Thermal and Structural Electronic Packaging Analysis for Space and Extreme Environments
- Available for pre-order. Item will ship after December 21, 2021
Have you ever wondered how NASA designs, builds, and tests spacecrafts and hardware for space? How is it that wildly successful programs such as the Mars Exploration Rovers could produce a rover that lasted over ten times the expected prime mission duration? Or build a spacecraft designed to visit two orbiting destinations and last over 10 years when the fuel ran out? This book was written by NASA/JPL engineers with experience across multiple projects, including the Mars rovers, Mars helicopter, and Dawn ion propulsion spacecraft in addition to many more missions and technology demonstration programs. It provides useful and practical approaches to solving the most complex thermal-structural problems ever attempted for design spacecraft to survive the severe cold of deep space, as well as the unforgiving temperature swings on the surface of Mars. This is done without losing sight of the fundamental and classical theories of thermodynamics and structural mechanics that paved the way to more pragmatic and applied methods such finite element analysis and Monte Carlo ray tracing, for example.
- Includes case studies from NASA’s Jet Propulsion Laboratory, which prides itself in robotic exploration of the solar system, as well as flyting the first cubeSAT to Mars.
- Enables spacecraft designer engineers to create a design that is structurally and thermally sound, and reliable, in the quickest time afforded.
- Examines innovative low-cost thermal and power systems.
- Explains how to design to survive rocket launch, the surfaces of Mars and Venus.
Suitable for practicing professionals as well as upper-level students in the areas of aerospace, mechanical, thermal, electrical, and systems engineering, Thermal and Structural Electronic Packaging Analysis for Space and Extreme Environments provides cutting-edge information on how to design, and analyze, and test in the fast-paced and low-cost small satellite environment and learn techniques to reduce the design and test cycles without compromising reliability. It serves both as a reference and a training manual for designing satellites to withstand the structural and thermal challenges of extreme environments in outer space.
Table of Contents
Introduction. New Space. Thermal/Structural Challenges in Miniaturizing. Fundamental of Heat Transfer by Conduction and Convection. Fundamentals of Heat Transfer by Radiation. The Multi-Layer Insulation (MLI) Blanket. Heat Pipes. Convective Cooling of Semiconductors using a Nanofluid. Power Systems: The Tesla Turbine. Electronics Design for Extreme Temperature and Pressure. Characterization and Modeling of PWB Warpage and its Effect on LGA Separable Interconnects. Resistor Networks. Thermal Analysis Case Studies. Random Vibration Structural Analysis and Mile’s Equation. Vibrational Analysis Case Studies. Creep Prediction of a Printed Wiring Board for Separable Land Grid Array Connector. Operational Case Studies – Mars Surface Operations. Operational Case Studies – Dawn Asteroid Mission. Standards.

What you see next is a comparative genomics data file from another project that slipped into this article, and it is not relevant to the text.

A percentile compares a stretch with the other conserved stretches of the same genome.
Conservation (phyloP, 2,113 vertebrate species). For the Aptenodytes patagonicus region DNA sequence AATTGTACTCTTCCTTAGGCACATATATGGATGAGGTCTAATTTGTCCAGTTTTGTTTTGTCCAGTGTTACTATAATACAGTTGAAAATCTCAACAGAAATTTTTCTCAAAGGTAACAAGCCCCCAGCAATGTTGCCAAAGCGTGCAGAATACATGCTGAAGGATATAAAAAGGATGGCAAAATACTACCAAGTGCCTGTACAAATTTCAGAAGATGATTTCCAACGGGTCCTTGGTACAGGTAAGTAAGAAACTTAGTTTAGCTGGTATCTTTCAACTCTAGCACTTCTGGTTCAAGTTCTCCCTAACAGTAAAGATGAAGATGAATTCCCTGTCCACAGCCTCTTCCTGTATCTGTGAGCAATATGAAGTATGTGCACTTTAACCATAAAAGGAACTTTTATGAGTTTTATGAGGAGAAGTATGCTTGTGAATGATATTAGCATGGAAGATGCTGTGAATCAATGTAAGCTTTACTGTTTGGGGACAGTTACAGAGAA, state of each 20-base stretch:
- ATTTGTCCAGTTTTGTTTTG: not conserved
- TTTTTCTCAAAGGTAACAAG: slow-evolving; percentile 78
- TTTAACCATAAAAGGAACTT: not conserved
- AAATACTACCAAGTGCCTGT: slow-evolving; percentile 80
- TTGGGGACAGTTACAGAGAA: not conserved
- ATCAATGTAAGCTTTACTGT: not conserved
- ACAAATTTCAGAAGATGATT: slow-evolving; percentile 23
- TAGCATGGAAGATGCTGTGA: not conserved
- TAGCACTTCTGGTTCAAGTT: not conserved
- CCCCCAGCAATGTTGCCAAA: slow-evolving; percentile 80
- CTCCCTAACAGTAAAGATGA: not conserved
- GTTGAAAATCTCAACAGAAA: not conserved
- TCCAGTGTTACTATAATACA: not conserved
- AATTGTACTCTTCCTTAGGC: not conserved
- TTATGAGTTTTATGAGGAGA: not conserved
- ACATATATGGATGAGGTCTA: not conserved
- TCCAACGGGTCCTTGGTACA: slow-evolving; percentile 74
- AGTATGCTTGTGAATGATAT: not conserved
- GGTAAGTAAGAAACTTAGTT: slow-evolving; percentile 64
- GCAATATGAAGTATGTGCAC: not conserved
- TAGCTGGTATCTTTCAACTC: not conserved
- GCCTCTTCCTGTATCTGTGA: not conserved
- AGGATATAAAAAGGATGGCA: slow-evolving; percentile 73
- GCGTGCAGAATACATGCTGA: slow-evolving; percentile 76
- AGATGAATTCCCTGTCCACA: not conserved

Juan Cepeda-Rizo obtained his bachelor’s degree in mechanical engineering and master’s in materials engineering from Cal Poly, San Luis Obispo in 1997. After graduation he worked for a semiconductor company doing electronic packaging analysis. He received his Ph.D. from Claremont Graduate University in Applied Mathematics in and in 2008 worked for NASA’s Jet Propulsion Laboratory as a thermal system engineer where his latest responsibilities included thermal and structural analysis of flight electronics. Jeremiah Gayle obtained his bachelor’s degree in mechanical engineering from Arizona State University, and master’s degrees from Iowa State, and John Hopkins University in space systems engineering. He is pursuing a doctorate in aerospace engineering from Colorado State University and works at NASA’s Jet Propulsion Laboratory where he works on spacecraft systems and conducts thermal and structural analysis of avionics. Joshua Ravich is a supervisor for the Technology Infusion group at JPL, where he works on the mechanical design and analysis of spacecraft systems. His recent work has included the Mars Helicopter project. He received a bachelor's degree in mechanical Engineering from UC Berkeley and a master's in mechanical and aerospace engineering from the University of Michigan.